GIUSEPPE VERDI (1813 – 1901): La traviata—Virginia Zeani (Violetta Valéry), Bruno Prevedi (Alfredo Germont), Robert Merrill (Giorgio Germont), Marcia Baldwin (Flora Bervoix), Charles Anthony (Gastone de Letorière), Ron Bottcher (Il barone Douphol), Gene Boucher (Il marchese d’Obigny), Louis Sgarro (Il dottor Grenvil), Karan Armstrong (Annina), Lou Marcella (Giuseppe), Peter Sliker (Un domestico di Flora); Chorus and Orchestra of the Metropolitan Opera; Georges Prêtre, conductor [Recorded ‘live’ in performance at the Metropolitan Opera, Lincoln Center, New York, on 12 November 1966; St-Laurent Studio Opera Volume 6 YSL T-267; 2 CDs, 115:28; Available from St-Laurent Studio] &  VINCENZO BELLINI (1801 – 1835), GAETANO DONIZETTI (1797 – 1848), GIACOMO PUCCINI (1858 – 1924), and VERDI: Operatic Recital—Virginia Zeani, soprano; Orchestral del Maggio Musicale Fiorentino; Orchestra dell’Accademia di Santa Cecilia, Roma; Gianandrea Gavazzeni and Franco Patanè, conductors [Recorded in Teatro della Pergola, Florence, Italy, 8 – 15 September 1956 (tracks 5 – 8), Accademia di Santa Cecilia, Rome, Italy, 25 – 31 July 1958 (tracks 9 – 18); DECCA Most Wanted Recitals! 480 8187; 1 CD, 79:41; Available from Amazon, ArkivMusic, jpc, Presto Classical, and major music retailers]
It seems logical to begin an assessment of any recording featuring the Romanian-born soprano Virginia Zeani by stating that this exceptional singer needs no introduction, but the distressing reality is that this is perhaps no longer the case. The propensity in opera in the Twenty-First Century for substituting praise for adequate singers of today for remembrance of extraordinary singers of yesterday is nearly as confounding as the genre itself, but an environment in which mention of Virginia Zeani is met with blank stares on the faces of young singers and opera lovers—an environment inconceivable not so long ago—is endemic of an Art form that cannot possibly know where it is going because it no longer cares about where it has been. The neglect of no one singer or listener will destroy the future of opera, but the attitude that it represents is a greater threat to the genre than funding shortfalls or aging populations. It is hardly insignificant that Dame Joan Sutherland wrote that both she and her husband, the conductor Richard Bonynge, regarded Zeani’s voice as the finest natural instrument they heard during their storied careers in opera. Aside from a few indifferently-engineered titles recorded in her native Romania and recordings of widely-varying quality of live performances, in many of which she partnered her husband, bass Nicola Rossi-Lemeni, Zeani’s is a voice scarcely documented on recordings. For this reason alone, the releases of St-Laurent Studio’s edition of a 1966 Metropolitan Opera performance of Verdi’s La traviata and Zeani’s installment in DECCA’s Most Wanted Recitals! Series are invaluable, but the greater reason for jubilation is the quality of the singing enshrined on these discs. Disheartening as it is to realize that a career as significant as Zeani’s could be neglected by subsequent generations, especially as her dedication to teaching has contributed to the development of some of today’s most accomplished singers, there are at least these releases to which to point as examples of the sound of one of the Twentieth Century’s most purely beautiful voices.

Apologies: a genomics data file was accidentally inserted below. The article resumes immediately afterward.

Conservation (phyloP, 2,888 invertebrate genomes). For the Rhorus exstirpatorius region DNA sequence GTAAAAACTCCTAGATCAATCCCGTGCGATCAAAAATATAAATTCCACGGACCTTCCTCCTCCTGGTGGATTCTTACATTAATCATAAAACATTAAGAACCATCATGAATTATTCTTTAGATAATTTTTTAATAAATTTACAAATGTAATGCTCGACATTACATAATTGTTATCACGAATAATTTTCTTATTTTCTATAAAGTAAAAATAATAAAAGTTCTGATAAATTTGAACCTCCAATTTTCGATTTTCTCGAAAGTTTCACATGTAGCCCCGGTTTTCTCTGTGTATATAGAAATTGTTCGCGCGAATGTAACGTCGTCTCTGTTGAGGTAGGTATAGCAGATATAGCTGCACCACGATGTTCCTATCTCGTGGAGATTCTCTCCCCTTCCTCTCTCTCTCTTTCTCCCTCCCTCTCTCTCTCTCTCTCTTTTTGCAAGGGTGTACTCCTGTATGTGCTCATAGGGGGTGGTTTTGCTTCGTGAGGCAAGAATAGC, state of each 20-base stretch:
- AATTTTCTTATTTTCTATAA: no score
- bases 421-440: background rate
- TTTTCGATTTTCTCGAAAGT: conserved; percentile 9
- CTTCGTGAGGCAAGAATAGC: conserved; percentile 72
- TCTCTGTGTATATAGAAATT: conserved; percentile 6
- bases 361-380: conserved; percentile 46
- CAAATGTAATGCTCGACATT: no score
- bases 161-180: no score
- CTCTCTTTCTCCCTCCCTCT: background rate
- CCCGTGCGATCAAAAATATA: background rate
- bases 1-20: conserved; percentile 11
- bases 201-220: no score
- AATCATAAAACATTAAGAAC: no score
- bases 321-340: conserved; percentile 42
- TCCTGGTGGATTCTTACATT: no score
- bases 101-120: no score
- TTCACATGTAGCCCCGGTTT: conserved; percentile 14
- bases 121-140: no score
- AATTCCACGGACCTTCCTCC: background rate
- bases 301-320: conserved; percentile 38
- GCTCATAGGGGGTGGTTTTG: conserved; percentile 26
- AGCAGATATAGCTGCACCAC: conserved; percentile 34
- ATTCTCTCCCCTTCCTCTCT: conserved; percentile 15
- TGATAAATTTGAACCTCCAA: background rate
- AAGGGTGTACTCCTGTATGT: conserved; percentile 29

It was as Violetta in the 12 November performance of La traviata preserved on St-Laurent Studio’s discs that Zeani made her début with the Metropolitan Opera, for which she would ultimately sing only three performances [two as Violetta in New York and one as Elena in Verdi’s I vespri siciliani on tour in Newport, Rhode Island]. It is an exasperatingly scant MET legacy for a singer of Zeani’s stature, but hers was the misfortune of emerging in an era in which Sir Rudolf Bing had Sutherland for Zeani’s coloratura parts, Leontyne Price for her Verdi repertory, and Renata Tebaldi for her verismo rôles. [Her consort Rossi-Lemeni fared little better, amassing only a dozen performances with the company during the 1953 - 1954 Season.] Her Electrocord studio recording of La traviata, made in Romanian in 1968, is a worthy memento of her Violetta, but this MET performance is a still more compelling document of the bewitching artistry of which she was capable in Verdi’s music. Zeani was, to a great extent, one of the most ‘complete’ Violettas in memory. As dashingly lovely as Vivien Leigh and Elizabeth Taylor, she possessed the extraordinary physical beauty for Violetta that must often be taken on faith, but, hearing this MET performance, it is the absolute suitability of the voice for the rôle that is immediately and consistently enthralling. In Act One, there are occasional signs of the inevitable nervousness that is part of a début in a house like the MET, but from her first lines in the Brindisi, 'Tra voi saprò dividere il tempo mio giocondo,' the voice gains markedly in security and easily-projected resonance. Unlike many Violettas, she makes much of a conversational line like 'Un tremito che provo,' highlighting the dramatic significance of the text without overemphasizing its musical prominence. Likewise, there is unmistakable sincerity in her voicing of 'Solo amistade io v'offro: amar non so, né soffo un così eroico amore.' The soprano's breath control in her imaginatively-phrased account of 'Ah, fors'è lui che l'anima solinga ne' tumulti' is a marvel, but her coloratura in 'Sempre libera degg'io folleggiare di gioia in gioia,' in which the pair of D♭6s are barely touched and there is no interpolated E♭6, betrays intermittent uncertainty. Few Violettas manage to portray as sympathetic a character in the context of Act One, however, and by any standard except her own best work Zeani’s vocalism is remarkable.